This factor accounts for sneaker releases which are re-releases of sneakers which were originally launched between 1990s to 2010. This variable is a dummy variable and captures the value 1, for all retro releases, and 0 for non-retro releases. It considers how strong the past reputation of a brand is and how much this reputation is valued in terms of impact on price premium today. Conventional wisdom tells us that retro collectables should not be valued higher in the market since it may not capture younger audiences due to outdated trends, leading to a belief that retro only reign in some of the older crowds who were present during the first launch of these sneakers. We can state intuitively that retro sneakers will be valued more by people above the age group of 25, i.e. those who were aspiring children at the time of the original releases. Therefore, the retro variable when compared to the collaboration factor should also give us insight into whether exclusively created collaborations command more “hype” or if retro/ vintage sneakers command greater hype. Vintage and retro sneakers are usually very limited in numbers due to most of the sneakers being used and not in unworn conditions therefore not eligible for this study. This variable is a dummy variable.
Collaboration release [collab]
Collaboration is when two brands, one mainstream sneaker brand (such as Nike, Adidas, New balance, etc.) collaborates with a non-competing brand, which usually are niche boutiques (such as Off-white, Supreme, etc.) or even with famous entertainers (example DJ Khaled, Travis Scott), combine efforts to create a sneaker. The collaborators (niche boutiques/artists) are in charge of the design, materials, color, selection from preexisting silhouettes, while the mainstream company is responsible for the manufacturing of the sneakers. Furthermore, if a brand launches two colorways of the same model during a collaboration project, this study accounts for the colorways as 2 different entries, since one colorway will have always a higher premium compared to the other.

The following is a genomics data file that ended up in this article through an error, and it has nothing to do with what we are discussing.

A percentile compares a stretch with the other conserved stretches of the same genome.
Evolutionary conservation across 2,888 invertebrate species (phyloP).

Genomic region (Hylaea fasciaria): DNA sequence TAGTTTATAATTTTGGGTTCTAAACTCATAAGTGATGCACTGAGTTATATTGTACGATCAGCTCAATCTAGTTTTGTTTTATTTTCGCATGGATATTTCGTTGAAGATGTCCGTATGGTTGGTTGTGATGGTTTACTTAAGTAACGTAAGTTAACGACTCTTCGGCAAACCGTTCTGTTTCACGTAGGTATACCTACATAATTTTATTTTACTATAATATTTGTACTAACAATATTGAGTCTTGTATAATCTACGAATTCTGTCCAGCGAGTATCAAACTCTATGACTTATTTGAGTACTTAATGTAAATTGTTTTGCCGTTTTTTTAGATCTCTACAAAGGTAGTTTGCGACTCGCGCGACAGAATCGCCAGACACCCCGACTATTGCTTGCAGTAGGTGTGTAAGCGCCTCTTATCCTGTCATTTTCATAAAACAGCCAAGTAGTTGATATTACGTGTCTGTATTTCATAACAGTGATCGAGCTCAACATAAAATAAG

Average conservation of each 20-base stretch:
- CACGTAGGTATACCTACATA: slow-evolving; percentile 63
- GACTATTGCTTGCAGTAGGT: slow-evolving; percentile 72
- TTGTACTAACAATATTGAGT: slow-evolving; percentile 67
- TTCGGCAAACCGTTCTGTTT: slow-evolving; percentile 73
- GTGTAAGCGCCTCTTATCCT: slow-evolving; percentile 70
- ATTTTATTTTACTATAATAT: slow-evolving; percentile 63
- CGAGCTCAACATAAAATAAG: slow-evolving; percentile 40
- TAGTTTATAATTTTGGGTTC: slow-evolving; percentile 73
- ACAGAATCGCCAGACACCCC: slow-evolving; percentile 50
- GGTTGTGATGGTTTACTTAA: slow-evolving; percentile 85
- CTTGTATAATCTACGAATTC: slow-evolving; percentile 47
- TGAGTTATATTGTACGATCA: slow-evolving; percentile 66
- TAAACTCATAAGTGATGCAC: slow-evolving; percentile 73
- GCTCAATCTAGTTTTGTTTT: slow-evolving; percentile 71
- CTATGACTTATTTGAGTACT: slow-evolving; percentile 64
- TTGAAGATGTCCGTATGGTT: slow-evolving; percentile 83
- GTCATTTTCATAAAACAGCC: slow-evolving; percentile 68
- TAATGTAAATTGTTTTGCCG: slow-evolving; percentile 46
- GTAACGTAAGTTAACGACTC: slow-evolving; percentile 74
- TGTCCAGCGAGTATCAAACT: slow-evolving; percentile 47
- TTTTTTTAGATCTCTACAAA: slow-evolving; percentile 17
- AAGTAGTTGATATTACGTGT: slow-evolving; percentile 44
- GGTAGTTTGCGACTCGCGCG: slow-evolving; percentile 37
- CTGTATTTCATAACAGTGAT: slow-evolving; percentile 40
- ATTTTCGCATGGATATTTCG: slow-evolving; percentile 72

This factor accounts for design and technology improvement of a sneaker release or the introduction of an entirely new shape of a sneaker by a brand. The market is highly saturated and accounts for new releases almost daily. We have accounted for innovation in sneakers as: new colorways on pre-existing silhouettes, new silhouettes created (by either the mainstream brands or their collaborators) or new technology in releases (which includes new lacing systems, insole material and outsole material). This factor highlights how successful and active every brand’s R&D department is in listening to its customers.
Artist Influence [artist]